Word is that PwC is sending more than 25% of its consulting staff, “Advisory Services,” to permanent “out of pocket” status.
As we speak, sources tell me that up to 1000 professionalswill be told they have no job, with many having their last day this Friday. The Global Leader of the Advisory Services Practice, Juan Pujadas, is rumored to be out and an internal turnaround guy from the Northeast said to be teed up to lead the practice or what’s going to be left of it. Cuts are said to be not necessarily focused on any one group, but spread amongst all, with each partner asked to sacrifice a few to make the numbers. Pujadas is one of the few partners expected to suffer an actual job loss. That’s just not how they do things there.
My contacts tell me that the partners have been attending workshops over the last several months to learn how to fire people.
So what went wrong? As if I hadn’t already told you what was wrong with this gang…
Their growth targets for the last fiscal year ending June 30, 2007 were aggressive. They wanted to hit a US$ Billion and came up quite short. Partners were asked to take a cut in their payouts as a consequence.
Well, the audit partners could not have liked that much. When PwC sold what consulting practice they had to IBM in 2002, they also got rid of any one who actually knew how to do consulting. Recycling some more audit partners to try to revive the practice and hiring experienced consultants en masse the last two years was not going to work. The culture there does not accept outsiders easily. Consultants who knew what it takes to compete, and compete was what they had to do, were not going to function well under converted audit partners who didn’t know how to run a consulting firm.
There are some practices there that work well… Tax, investigations, a few other niches that play on their strengths. But much of the rest, including their internal audit practice which was pulled out of the audit practice and put under Pujadas in mid-2005, were nothing more than glorified staff augmentation practices. There were a few scattered technical experts who sold the work to the client, but not enough experienced consultants to actually manage the work on an ongoing basis. That’s not the audit partner style anyway, to actually be on the client site doing any work. The hands-on style I grew up with at KPMG Consulting/Bearing Point was not evident in the “consulting” practices of PwC. As we’ve seen, the audit practices have a hard time getting a partner to spend more than 2-3 % of their time on the engagement. That just won’t work for high-stakes implementation project.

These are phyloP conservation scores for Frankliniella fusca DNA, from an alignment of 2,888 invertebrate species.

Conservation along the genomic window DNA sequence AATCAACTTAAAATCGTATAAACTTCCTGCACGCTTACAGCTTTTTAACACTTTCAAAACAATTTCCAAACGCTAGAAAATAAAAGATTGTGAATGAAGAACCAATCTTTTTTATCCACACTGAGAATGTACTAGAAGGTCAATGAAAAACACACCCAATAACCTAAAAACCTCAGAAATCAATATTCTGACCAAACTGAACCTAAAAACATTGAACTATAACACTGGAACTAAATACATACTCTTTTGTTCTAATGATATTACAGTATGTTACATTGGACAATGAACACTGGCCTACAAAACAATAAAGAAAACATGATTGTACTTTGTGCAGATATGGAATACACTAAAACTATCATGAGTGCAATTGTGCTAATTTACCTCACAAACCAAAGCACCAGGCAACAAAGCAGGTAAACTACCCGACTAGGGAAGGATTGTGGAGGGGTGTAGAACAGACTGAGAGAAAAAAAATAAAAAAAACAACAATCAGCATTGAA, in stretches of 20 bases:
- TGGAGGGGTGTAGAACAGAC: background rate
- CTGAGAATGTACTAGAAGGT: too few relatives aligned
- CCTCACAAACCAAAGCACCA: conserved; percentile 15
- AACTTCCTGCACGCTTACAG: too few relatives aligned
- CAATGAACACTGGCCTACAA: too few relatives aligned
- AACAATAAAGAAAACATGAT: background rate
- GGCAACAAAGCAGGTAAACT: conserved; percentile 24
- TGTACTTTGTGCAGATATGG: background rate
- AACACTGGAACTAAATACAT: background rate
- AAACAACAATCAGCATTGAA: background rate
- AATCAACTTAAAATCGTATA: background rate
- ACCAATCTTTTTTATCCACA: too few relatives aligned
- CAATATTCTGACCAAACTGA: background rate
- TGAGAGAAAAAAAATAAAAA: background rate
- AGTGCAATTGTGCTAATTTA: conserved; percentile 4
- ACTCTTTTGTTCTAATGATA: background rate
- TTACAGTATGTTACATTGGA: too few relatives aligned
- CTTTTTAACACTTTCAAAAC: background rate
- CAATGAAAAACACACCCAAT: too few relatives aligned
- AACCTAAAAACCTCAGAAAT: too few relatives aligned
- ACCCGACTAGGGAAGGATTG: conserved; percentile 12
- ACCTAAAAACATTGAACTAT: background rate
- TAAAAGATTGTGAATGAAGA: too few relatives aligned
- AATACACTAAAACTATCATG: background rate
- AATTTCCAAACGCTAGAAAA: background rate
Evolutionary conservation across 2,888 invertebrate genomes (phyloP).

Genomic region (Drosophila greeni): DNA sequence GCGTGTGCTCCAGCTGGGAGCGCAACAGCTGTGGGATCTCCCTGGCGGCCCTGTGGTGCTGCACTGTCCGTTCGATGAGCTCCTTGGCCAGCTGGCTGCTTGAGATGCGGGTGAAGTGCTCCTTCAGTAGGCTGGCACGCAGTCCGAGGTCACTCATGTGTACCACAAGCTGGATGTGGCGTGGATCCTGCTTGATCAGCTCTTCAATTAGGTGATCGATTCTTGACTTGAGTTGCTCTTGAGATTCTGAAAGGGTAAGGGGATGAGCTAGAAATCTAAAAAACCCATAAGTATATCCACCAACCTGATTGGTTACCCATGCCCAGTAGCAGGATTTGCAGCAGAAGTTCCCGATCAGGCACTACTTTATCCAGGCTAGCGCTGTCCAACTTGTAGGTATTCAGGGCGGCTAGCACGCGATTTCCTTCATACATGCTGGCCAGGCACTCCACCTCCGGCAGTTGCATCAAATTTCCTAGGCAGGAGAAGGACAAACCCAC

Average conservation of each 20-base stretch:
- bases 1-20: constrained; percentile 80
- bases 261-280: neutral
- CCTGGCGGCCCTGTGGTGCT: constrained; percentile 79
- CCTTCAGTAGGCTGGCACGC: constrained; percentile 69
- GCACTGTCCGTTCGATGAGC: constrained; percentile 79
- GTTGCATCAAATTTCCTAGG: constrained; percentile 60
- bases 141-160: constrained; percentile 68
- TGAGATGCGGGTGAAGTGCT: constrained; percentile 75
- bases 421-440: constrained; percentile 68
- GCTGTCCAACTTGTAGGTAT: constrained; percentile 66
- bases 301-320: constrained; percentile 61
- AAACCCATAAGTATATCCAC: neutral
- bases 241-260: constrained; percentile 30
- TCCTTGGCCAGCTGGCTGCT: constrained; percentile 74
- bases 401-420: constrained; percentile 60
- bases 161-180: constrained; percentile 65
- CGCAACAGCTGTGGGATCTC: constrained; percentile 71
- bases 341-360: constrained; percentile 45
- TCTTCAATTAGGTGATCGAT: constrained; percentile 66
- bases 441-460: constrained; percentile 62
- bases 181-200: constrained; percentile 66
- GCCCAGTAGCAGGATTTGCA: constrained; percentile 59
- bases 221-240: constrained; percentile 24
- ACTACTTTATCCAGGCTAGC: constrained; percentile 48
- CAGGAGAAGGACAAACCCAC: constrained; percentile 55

So the audit partners have pulled the plug. Rather than rationalizing expectations, focusing on a few select practice areas and trying to gain something other than “assess and recommend” credentials, they’re retrenching. Probably a good idea, given all the cash that’s needed for their ongoing litigation.
My experience, and the experience of many of the “experienced” hires who have been through the PwC meatgrinder and spoke to me, is this:
Their partners are:
- Secretive about goals, objectives and results.
- Don’t answer emails if the question is unpleasant, avoid conflict, encourage get-along, go-along attitude.
- Are better in a situation where they can judge past actions, not advocate or take a position on the future. (That’s an audit mentality not a consulting mentality.)
- Expect a servile attitude from managers and staff.
- Expect that servile attitude to carry forward to clients. However, clients lose respect when you don’t take a position, take a stand, make decisions.
- Don’t know how to ask for the work, compete, or measure their effectiveness in delivering value to clients.
- Don’t know how to leverage business development professionals to manage the sales process while the partners manage the sales content.